Inbox: Will Adell join Angels' lineup in 2020?

Beat reporter Rhett Bollinger answers questions from fans

October 14th, 2019

ANAHEIM -- The Angels have an interesting offseason ahead of them for a multitude of reasons, so let’s get right to this week’s Inbox:

Jo Adell, ranked as the No. 5 overall prospect by MLB Pipeline, has continued to improve his stock with a strong showing in the Arizona Fall League. The outfielder hit .265/.375/.441 with two homers, six doubles and seven RBIs in 16 games with the Mesa Solar Sox.

Adell, 20, remains likely to open the season at Triple-A Salt Lake, but he shouldn’t need much time before he’s ready to make his Major League debut. Adell is a natural center fielder, but he has been seeing increased playing time in right field, which is where he’ll make his debut with Mike Trout entrenched in center.

The decision on whether to pick up 's $14 million option is also a factor, but the Angels appear likely to pay the $1 million buyout instead. If the club moves on from Calhoun, could take over as the starting right fielder until Adell is ready for the Majors. The Angels would also have to decide whether is ready to be the club’s fourth outfielder or if they need to acquire one this offseason.

The Angels have yet to name a new manager after dismissing Brad Ausmus a day after the end of the regular season. They are doing their due diligence, interviewing four candidates last week in Joe Maddon, John Farrell, Buck Showalter and Johnny Washington.

Maddon remains the favorite and an announcement could come as soon as this week. One issue is the contract for Maddon, who was one of the game’s highest paid managers with the Cubs at a reported $6 million annually, and he will want to be paid accordingly. It shouldn’t be a problem for the Angels, but it’s something they’ll have to negotiate with Maddon and his agent, Alan Nero.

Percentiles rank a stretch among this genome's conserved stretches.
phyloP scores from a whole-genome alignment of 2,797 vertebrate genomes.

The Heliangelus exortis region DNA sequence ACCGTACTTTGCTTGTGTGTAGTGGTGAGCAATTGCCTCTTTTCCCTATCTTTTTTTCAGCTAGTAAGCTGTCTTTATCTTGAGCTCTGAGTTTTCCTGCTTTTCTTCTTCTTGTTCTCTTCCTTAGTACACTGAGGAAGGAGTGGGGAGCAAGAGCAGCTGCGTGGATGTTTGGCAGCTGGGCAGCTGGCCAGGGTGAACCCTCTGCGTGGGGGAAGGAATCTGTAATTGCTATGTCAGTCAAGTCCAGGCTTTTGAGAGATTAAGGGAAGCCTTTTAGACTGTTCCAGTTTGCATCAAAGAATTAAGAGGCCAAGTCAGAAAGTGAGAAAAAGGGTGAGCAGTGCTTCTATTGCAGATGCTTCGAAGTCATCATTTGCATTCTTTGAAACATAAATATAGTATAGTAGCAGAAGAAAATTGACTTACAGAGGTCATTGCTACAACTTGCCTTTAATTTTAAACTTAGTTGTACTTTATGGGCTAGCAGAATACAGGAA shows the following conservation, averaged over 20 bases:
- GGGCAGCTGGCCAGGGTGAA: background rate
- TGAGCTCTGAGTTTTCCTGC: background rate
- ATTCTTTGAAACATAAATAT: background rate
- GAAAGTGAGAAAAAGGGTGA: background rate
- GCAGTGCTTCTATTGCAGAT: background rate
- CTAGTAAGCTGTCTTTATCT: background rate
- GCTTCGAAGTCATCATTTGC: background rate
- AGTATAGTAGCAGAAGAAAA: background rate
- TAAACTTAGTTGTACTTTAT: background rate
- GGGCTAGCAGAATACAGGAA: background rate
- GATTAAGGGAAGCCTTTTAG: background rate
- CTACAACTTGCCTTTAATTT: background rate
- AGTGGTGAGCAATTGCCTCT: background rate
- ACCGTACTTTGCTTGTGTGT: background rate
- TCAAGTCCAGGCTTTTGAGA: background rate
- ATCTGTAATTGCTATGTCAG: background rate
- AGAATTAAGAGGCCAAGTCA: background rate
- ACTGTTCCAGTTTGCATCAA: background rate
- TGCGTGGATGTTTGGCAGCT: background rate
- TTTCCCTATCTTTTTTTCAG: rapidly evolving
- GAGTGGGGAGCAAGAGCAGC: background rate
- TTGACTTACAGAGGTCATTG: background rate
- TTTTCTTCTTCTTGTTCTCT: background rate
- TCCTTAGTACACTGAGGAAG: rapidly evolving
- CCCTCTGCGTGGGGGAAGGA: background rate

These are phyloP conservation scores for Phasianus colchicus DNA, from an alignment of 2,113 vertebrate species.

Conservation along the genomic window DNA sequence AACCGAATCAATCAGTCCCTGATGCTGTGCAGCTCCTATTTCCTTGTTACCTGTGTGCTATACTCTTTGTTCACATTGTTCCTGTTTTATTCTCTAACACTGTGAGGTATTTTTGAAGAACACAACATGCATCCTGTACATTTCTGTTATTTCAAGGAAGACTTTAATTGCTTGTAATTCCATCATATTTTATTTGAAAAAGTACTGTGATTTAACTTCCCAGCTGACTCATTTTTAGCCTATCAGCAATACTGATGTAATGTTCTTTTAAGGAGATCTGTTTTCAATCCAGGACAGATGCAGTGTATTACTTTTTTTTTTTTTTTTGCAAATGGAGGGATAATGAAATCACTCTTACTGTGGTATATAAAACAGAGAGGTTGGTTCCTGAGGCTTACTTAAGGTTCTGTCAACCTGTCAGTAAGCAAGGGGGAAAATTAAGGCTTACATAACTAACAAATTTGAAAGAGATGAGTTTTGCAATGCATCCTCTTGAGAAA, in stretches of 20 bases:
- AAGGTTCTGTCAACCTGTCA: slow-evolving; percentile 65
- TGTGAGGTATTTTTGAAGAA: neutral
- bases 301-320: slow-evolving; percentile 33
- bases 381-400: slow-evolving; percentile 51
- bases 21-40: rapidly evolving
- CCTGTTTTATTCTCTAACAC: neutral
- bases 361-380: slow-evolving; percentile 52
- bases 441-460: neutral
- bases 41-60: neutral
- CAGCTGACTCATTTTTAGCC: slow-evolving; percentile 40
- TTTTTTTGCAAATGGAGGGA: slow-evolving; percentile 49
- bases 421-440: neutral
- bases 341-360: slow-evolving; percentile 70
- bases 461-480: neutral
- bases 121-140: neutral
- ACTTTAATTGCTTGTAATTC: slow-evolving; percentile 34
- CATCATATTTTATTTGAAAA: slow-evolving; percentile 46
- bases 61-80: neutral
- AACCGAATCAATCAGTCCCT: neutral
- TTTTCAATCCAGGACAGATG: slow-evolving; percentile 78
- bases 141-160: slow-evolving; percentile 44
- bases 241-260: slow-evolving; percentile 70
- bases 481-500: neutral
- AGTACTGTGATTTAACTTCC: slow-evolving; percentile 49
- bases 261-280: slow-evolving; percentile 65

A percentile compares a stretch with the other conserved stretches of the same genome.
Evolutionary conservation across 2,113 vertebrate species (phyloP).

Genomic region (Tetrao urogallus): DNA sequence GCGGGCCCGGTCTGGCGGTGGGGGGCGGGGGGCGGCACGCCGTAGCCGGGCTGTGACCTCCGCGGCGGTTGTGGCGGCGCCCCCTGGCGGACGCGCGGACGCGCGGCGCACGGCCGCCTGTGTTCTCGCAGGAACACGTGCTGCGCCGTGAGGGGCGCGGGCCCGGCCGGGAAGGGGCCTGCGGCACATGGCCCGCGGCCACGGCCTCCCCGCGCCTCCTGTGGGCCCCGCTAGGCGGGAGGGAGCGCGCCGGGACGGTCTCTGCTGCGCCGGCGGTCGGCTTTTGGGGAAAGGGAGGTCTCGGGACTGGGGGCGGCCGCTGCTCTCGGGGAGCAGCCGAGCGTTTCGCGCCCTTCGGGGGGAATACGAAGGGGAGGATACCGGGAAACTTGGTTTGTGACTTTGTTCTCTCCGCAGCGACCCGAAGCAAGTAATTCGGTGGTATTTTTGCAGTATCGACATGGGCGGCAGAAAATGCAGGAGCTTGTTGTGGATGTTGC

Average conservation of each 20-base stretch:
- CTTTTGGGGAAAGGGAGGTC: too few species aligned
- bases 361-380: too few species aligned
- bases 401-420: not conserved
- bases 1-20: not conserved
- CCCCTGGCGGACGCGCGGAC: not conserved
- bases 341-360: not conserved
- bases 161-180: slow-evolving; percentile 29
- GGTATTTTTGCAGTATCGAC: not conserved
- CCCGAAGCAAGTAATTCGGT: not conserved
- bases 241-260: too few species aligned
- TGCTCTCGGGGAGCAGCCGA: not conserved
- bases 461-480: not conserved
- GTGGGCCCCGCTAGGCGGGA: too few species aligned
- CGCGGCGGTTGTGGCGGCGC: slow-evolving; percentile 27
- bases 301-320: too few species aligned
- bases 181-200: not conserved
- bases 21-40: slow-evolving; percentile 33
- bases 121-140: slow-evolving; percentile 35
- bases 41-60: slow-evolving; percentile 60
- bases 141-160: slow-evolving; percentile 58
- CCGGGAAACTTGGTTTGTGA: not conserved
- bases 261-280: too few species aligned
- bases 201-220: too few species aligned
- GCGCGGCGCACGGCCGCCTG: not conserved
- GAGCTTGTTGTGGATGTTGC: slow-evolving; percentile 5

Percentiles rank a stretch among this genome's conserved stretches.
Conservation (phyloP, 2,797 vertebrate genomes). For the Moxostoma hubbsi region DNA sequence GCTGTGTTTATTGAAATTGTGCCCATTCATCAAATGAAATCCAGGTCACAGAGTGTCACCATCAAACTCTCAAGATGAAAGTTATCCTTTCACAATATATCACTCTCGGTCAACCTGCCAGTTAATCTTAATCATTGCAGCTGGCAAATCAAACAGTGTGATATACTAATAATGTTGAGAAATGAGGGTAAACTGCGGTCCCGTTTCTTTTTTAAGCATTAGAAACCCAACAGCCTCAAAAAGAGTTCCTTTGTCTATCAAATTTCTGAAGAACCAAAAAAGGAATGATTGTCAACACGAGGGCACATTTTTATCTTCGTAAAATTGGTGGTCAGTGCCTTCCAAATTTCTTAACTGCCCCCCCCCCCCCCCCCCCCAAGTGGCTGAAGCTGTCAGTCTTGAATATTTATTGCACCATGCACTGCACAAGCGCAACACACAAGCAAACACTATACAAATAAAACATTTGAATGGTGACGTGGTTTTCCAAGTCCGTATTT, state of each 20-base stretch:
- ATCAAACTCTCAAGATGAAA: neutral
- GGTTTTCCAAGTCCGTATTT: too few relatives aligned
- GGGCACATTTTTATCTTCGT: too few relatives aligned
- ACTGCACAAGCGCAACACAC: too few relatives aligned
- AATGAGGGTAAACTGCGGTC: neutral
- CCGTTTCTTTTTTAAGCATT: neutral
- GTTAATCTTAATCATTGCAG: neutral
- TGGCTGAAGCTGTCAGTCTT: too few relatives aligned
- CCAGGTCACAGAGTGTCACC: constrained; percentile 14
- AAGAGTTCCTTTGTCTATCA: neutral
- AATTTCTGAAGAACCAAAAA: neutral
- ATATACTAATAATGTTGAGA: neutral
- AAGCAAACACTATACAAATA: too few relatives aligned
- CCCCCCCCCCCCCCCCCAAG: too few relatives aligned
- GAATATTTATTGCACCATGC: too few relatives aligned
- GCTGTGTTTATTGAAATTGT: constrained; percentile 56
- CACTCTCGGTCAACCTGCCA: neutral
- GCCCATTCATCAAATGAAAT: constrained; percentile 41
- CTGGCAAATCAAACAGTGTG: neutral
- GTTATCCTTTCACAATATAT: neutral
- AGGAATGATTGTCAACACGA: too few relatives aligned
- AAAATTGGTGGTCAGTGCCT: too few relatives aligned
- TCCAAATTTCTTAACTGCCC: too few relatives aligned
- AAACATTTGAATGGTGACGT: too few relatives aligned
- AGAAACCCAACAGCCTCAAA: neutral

As for their attempt to acquire starting pitching this season, general manager Billy Eppler hasn’t said specifically how many top free agents they will target, but he’s expected to be very aggressive with the top pitchers available.

Right-hander Gerrit Cole remains the top target, but there are other frontline starters who will be free agents such as Madison Bumgarner or Stephen Strasburg if he opts out of his contract. The most realistic scenario is the Angels going after one of the elite starters and then also adding a mid-tier starter via free agency or trade.

The Angels do have some payroll flexibility with roughly $30 million coming off the books from the one-year deals of Matt Harvey, Trevor Cahill, Cody Allen and Jonathan Lucroy and would have even more to spend if they decide not to bring back Calhoun.

Outside of Mike Trout, who is locked up through the 2029 season, the only other players the Angels have under contract beyond next season are Albert Pujols and Justin Upton. Pujols has two years and $59 million remaining on his deal, while Upton is still owed $72 million over the next three seasons.

To Pujols' credit, he did stay healthy the entire season as a 39-year-old, hitting .244/.305/.430 with 23 homers and 93 RBIs in 131 games. The Angels brought in Justin Bour as someone they thought could share time at first with Pujols, but it didn’t work out with Bour struggling and spending time at Triple-A Salt Lake.

The biggest issue for the Angels is they don’t have an in-house solution at first base to replace Pujols, as prospects Matt Thaiss and Justin Walsh aren’t quite ready and it’s not a sure thing that either of them will hit enough to become regulars. They both saw some action in the Majors in 2019, but both struggled offensively.

And with the Angels’ needs at starting pitching and potentially at catcher, it doesn’t make sense for them to go out and spend or trade for a starting first baseman. So for now, Pujols is expected to continue to get time at first base until he physically isn’t able to or if his production falls off a cliff. If they had better options, they might be more willing to move on, but that just isn’t the case.

Shortstop Andrelton Simmons is headed into the last year of his deal and the Angels have a very interesting decision to make, as Simmons is still regarded as one of the game's best defenders but is coming off an injury-plagued season.

Simmons, 30, batted .264/.309/.364 with seven homers and 40 RBIs in 103 games, missing time with a severe ankle sprain that he also had to play through once he returned. So it’s hard to judge his season because of the injury that clearly seemed to affect him throughout the season.

Extending Simmons would seem to make sense because his defense at short doesn’t figure to decline much over the next few seasons. He’s also said he’d be amenable to an extension, so now it’s up to the front office if they’re interested in extending Simmons this offseason. They could also wait but some players don’t like negotiating deals during the season. Given his health risks and age, the Angels don’t seem likely to offer a deal that’s too long, but a short-term extension of three to four years could make sense for both sides.